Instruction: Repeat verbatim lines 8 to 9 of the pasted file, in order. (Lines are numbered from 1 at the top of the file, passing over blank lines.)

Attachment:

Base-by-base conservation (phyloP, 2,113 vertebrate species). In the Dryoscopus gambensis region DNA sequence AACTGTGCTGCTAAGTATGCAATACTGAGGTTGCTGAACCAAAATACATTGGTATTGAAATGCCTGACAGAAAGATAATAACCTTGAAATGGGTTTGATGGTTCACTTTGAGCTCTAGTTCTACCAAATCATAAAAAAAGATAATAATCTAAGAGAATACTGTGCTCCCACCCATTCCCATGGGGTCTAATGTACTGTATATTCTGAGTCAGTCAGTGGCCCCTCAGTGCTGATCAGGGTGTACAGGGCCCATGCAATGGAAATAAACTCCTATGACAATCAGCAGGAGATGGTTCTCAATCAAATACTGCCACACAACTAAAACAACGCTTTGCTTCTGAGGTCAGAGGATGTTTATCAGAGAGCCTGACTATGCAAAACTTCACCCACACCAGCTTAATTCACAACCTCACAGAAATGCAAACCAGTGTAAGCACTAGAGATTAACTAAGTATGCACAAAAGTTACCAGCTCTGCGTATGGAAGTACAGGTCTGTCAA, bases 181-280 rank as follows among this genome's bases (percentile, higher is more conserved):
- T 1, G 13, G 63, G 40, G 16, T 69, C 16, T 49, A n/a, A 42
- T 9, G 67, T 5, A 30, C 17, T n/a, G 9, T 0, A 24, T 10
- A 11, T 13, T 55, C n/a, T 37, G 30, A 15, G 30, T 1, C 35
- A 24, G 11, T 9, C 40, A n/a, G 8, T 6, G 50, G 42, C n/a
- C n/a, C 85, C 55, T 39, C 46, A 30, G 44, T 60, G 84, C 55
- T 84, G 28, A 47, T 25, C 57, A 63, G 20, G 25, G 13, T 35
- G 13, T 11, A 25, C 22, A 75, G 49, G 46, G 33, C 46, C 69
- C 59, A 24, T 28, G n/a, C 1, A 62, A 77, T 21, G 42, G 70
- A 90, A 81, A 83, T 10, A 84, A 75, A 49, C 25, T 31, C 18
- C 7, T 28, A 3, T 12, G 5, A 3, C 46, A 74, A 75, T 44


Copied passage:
- G 13, T 11, A 25, C 22, A 75, G 49, G 46, G 33, C 46, C 69
- C 59, A 24, T 28, G n/a, C 1, A 62, A 77, T 21, G 42, G 70